As someone who lives, works and plays within Minneapolis, I am no stranger to the crosswalk. They’re everywhere, helping to make the city easier to navigate for all. Understanding your rights and responsibilities as a pedestrian using these crosswalks can be a bit tricky, however. Here, we can help you make sense of it all.
Pedestrian Responsibilities When Entering or Exiting a Crosswalk
Minnesota has statutes (169.21) in place that outline your responsibilities when using crosswalks along your commute. The highlights of these statutes are as follows:
- If you’re crossing a roadway at any point other than within a marked crosswalk or an intersection without a marked crosswalk, you must yield the right-of-way to vehicles.
- If you’re crossing between adjacent intersections and traffic signals are present, you must only cross in a marked crosswalk.
- You must use the right half of the crosswalk when it’s practical.
- If no crosswalk is present, you must walk on the left side of the roadway or the shoulder. And you must use sidewalks when they are present.
Unmarked Crosswalks: Where Can You Cross?
It is legal for pedestrians to cross at any intersection, even those without marked crosswalks. This is especially important to remember in Minneapolis. Currently, Hennepin County only marks county streets with lights and/or signs. No markings? You can still cross. And, under Minnesota law, you have the right-of-way.
Motor Vehicle Responsibilities
Minnesota requires that motor vehicle drivers “exercise due care to avoid colliding with any bicycle or pedestrian upon any roadway and give an audible signal when necessary.”
Drivers must also yield the right-of-way to pedestrians crossing the road either in a marked crosswalk or at an intersection without a marked crosswalk. They must remain stopped until the pedestrian has passed their lane.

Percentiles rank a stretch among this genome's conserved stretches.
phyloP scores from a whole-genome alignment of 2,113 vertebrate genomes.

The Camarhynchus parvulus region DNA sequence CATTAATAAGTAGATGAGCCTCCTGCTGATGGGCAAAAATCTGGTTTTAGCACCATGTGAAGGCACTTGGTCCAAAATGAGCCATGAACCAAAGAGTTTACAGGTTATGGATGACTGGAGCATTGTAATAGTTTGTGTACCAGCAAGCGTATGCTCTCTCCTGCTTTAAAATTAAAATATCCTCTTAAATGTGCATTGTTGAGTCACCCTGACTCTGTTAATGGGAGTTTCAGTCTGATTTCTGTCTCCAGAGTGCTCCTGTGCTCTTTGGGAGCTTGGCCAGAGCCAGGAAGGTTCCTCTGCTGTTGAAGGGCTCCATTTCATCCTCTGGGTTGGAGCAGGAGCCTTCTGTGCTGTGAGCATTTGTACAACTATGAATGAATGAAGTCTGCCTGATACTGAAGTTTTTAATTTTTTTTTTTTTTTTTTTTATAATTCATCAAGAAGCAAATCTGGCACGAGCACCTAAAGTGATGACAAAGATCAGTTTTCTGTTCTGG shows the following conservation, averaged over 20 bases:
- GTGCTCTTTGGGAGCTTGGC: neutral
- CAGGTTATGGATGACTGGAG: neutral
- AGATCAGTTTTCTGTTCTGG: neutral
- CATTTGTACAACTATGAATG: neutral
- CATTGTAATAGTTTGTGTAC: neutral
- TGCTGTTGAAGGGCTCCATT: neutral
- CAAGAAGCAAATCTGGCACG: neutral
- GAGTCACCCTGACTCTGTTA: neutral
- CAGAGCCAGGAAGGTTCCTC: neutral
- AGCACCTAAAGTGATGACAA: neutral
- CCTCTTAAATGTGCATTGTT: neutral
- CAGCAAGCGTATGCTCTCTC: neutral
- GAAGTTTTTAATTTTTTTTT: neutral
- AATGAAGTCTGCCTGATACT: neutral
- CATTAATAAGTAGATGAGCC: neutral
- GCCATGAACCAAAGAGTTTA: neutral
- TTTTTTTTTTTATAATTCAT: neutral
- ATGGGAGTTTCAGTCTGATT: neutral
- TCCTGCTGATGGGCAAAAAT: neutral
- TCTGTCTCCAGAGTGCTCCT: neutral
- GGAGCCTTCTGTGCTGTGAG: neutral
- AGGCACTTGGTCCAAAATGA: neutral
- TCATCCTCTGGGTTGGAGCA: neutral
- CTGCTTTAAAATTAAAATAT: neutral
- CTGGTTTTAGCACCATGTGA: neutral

Your Legal Rights
Some crashes involving pedestrians that occur near crosswalks are caused by negligent drivers. For example, they may fail to yield to pedestrians when no crosswalk is present. Unfortunately, these crashes are often life-altering for pedestrians, as they don’t have the same physical protection as a motor vehicle driver.
If you’ve been injured in an accident involving a motor vehicle, you have the right to reach out for legal help even though Minnesota is a no-fault state. In Minnesota, you must file your claim within two years of the accident.
Pedestrian in Minnesota? We’re Here to Help You Protect Your Rights.
As a pedestrian using the busy streets of Minnesota, you have rights. Whether you want to learn more about those rights or you’ve been hurt in an accident, know that my team and I are here to support you. These are our streets after all.
Attorney Daniel J. Brazil of Brazil Law Group is an experienced personal injury attorney with offices located in Uptown. He’s also a member of the Bike Law Network. He has a passion for the outdoors, especially cycling and climbing. Learn more about Dan and his practice by following him on Twitter (@LawDanielBrazil and #MplsBikeAttorney).